Plastics bags are quite sturdy; these bags can hold great loads for their small stature. Paper grocery bags give better protection and looks. It gives a rustic or old feeling and helps encourage people to read a book. This could also be a great way of reducing the need for using plastic as book covers.

5. Keeping Bread Fresh
Paper bags could keep your bread fresh and improve its storage life. Paper grocery bags are great for keeping moisture away and keeping bread in a well protected environment.

6. Kites
Paper bags are robust and can make your kites sturdier. Paper grocery bags are a better alternative to using ordinary paper extending your kites life longer. It is also a good substitute for plastics because you could use the paper as a canvass and leave some art to highlight your kites design.

7. Fruit Containers

Paper grocery bags are good for ripening fruits. They provide the fruits with a fairly warm environment where it can ripen faster. Placing some fruit peels together with the fruit could even make the process faster.

8. Compost
If you’re into gardening and recycling, using paper bags as an addition to your natural compost is great. They are a better alternative to old newspapers as they contain fewer or no inks at all. Be sure to shred the paper bags first for faster decomposition and better mixture.

9. Cat Litter

Before considering throwing away your paper grocery bags why don’t you consider them as cat litters? Paper bags are more convenient as you can throw them away together with the litter after use.

10. Lunch/ Snack pack

Some old traditions such as using these paper bags for snack or lunch packs are being shunned for plastic containers. What people don’t understand is that every time people use plastic it takes a huge toll on the environment. It takes hundreds of years just to breakdown plastics and these also contaminate food and water supplies with chemicals.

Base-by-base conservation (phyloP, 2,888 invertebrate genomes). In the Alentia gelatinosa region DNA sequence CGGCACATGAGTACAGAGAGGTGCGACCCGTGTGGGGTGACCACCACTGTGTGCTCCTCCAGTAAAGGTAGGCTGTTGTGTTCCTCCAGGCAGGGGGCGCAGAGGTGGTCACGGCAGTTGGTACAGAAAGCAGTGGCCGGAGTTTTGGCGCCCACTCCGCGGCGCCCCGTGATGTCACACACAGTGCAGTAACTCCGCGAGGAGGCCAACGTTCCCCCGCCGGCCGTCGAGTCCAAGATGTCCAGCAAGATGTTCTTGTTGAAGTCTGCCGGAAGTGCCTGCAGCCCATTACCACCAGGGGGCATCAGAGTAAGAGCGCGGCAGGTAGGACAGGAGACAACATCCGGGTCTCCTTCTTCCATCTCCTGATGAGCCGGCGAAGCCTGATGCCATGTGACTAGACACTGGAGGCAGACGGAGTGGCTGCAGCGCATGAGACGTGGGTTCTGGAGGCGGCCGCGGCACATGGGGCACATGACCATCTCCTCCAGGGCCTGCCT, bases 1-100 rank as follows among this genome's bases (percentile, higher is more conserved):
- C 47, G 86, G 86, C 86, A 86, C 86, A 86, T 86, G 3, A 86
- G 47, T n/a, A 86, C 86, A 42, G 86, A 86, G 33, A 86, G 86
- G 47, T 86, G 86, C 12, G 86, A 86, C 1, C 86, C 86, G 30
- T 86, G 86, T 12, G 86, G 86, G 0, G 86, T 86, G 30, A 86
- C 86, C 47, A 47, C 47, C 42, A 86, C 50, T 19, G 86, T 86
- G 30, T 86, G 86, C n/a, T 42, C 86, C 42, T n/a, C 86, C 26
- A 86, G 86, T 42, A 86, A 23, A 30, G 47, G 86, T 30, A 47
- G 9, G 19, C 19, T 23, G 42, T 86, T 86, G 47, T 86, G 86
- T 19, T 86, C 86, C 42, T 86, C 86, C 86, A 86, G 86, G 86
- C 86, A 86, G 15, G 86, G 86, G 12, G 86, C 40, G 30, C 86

It doesn’t take much to contribute to a greener world. Everyone in their simple way could help preserve and maximize natural resources for future generations. So lets do it! What ways do you have to help us go green?

8 Simple Tips on How to Reuse Paper Plates

Planning a party or a picnic? Using paper plates is a great way of saving you the inconvenience of bringing those cumbersome dinner plates on picnics or trips to the beach. The only problem with paper plates is they’re disposable. Paper plates can be used in a variety of ways. They could be used for various purposes and their use is only limited by our imagination.

But before you throw those paper plates away…

Arts and Crafts

One of the ways on how you can reuse paper plates is turning them into arts and crafts. When your kids are bored, bring out those paper plates that have been previously used and teach your kids how to make masks or decorations.

1. Paper Sculptures
Use multiple paper plates and shape them into animals. Bring out your kids creativity by letting them shape their imagination and bringing them into reality.

2. Painting
Express yourself through drawings and show concern for the environment by using paper plates as your canvass. Paper plates usually come in white and this provides you with an excellent background for splashing vibrant colors.

3. Halloween Masks
Spruce up you Halloween costumes by creating your own unique mask. Save a few pennies and make your kids Halloween experience a more personal and one they would never forget.

4. Scrap Book
Store those memories on your specially made paper plate scrap books. Add a special twist by using paper plates which you have used on these special occasions.


Spend quality time with your kids and help them learn by making use of paper plates as teaching materials.

5. Teaching kids to read time
The round shape of paper plates mimic a clock and by placing some hands could help you teach your kids how to read time. Be creative and paint it to increase your child’s interest in learning.

6. Flash Cards
Instead of buying flash cards to teach your child mathematics, why not use old paper plates? Or use them as prompt cards for presentations. This way, you can save money from buying readymade prompt cards or flash cards from the store which you will just dispose after when it is no longer needed.


7. Paint
Planning to redecorate? Retouching your home could be messy and using discarded paper plates as a protection against in one great way of reusing them. Paper plates are better than newspapers because they are thicker and could absorb paint better.

8. Storage
When you are storing your precious china wares or other sentimental dishes, you can reuse the paper plates by inserting them between each dish. In this manner, your wares will be saved from scratches, clatters, and breaking most especially if you are to transport them.